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Trust in US government was at an all-time low. Then came the pandemic.



photo of skeptical person by Oleg Gamulinsky courtesy of

We have a tsunami of information, some real, some unreal, threatening to drag us under.  First, some definitions: Nature magazine, May 27, titled “The epic battle against coronavirus misinformation and conspiracy theories” introduces us to the ocean of information washing over us and helps with terminology.

The story describes “infodemic” as follows: “The World Health Organization (WHO) has called the situation an infodemic: ‘An over-abundance of information — some accurate and some not — rendering it difficult to find trustworthy sources of information and reliable guidance.’ ”  The story defines mis- and dis- information: ” ‘misinformation’ … is wrong but not deliberately misleading … ‘disinformation’ … [is] organized [deliberate] falsehoods … intended to deceive.”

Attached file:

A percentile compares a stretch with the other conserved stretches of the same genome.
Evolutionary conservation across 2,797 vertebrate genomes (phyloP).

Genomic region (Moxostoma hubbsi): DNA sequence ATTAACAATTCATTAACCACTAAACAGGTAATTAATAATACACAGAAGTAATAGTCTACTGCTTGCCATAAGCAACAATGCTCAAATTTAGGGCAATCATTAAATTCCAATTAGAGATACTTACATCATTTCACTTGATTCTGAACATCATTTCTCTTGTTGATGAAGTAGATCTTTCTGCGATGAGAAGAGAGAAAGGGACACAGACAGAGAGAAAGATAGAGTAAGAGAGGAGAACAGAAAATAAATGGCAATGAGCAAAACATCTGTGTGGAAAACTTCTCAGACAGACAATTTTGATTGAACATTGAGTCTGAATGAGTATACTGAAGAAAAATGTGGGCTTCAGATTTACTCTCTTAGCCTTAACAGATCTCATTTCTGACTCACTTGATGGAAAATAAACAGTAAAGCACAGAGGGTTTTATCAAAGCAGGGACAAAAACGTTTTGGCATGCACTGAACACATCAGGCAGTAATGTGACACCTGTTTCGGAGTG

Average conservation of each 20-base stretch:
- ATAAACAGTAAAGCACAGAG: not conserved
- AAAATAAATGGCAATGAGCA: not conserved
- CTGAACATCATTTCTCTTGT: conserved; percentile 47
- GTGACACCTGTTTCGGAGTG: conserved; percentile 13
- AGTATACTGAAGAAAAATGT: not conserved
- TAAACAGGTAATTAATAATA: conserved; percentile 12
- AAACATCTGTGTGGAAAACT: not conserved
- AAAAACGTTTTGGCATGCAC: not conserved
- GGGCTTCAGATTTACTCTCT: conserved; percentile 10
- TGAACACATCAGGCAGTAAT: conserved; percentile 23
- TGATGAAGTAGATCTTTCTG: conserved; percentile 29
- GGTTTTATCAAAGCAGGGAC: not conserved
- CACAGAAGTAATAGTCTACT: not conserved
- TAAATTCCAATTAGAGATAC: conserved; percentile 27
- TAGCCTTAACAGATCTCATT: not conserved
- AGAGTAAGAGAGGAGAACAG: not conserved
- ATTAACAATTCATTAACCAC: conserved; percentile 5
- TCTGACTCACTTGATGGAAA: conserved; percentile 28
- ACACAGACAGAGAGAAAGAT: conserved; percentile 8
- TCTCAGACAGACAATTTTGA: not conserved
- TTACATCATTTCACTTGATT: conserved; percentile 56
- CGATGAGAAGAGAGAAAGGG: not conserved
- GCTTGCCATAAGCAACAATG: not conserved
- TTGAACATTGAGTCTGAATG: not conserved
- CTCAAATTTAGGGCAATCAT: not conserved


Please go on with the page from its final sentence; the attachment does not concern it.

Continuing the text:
From the Nature story, an example of disinformation:

On 19 March, the website falsely claimed that [Bill] Gates planned to use a coronavirus vaccine as a ploy to monitor people through an injected microchip or quantum-dot spy software.

This false claim was picked up by a YouTube video, which eventually was viewed more than 2 million times.  The notorious Roger Stone discussed it on a radio show and claimed he’d never take a vaccine “funded by Gates.”  Then the New York Post (a dodgy right wing newspaper) picked up the story and repeated it without contradiction.  The story spread to Facebook, where it got “more than a million” likes, comments, and shares.  The whole story is ridiculous– first of all, there’s no such thing as quantum-dot spyware.  Yet many people believe it or share it.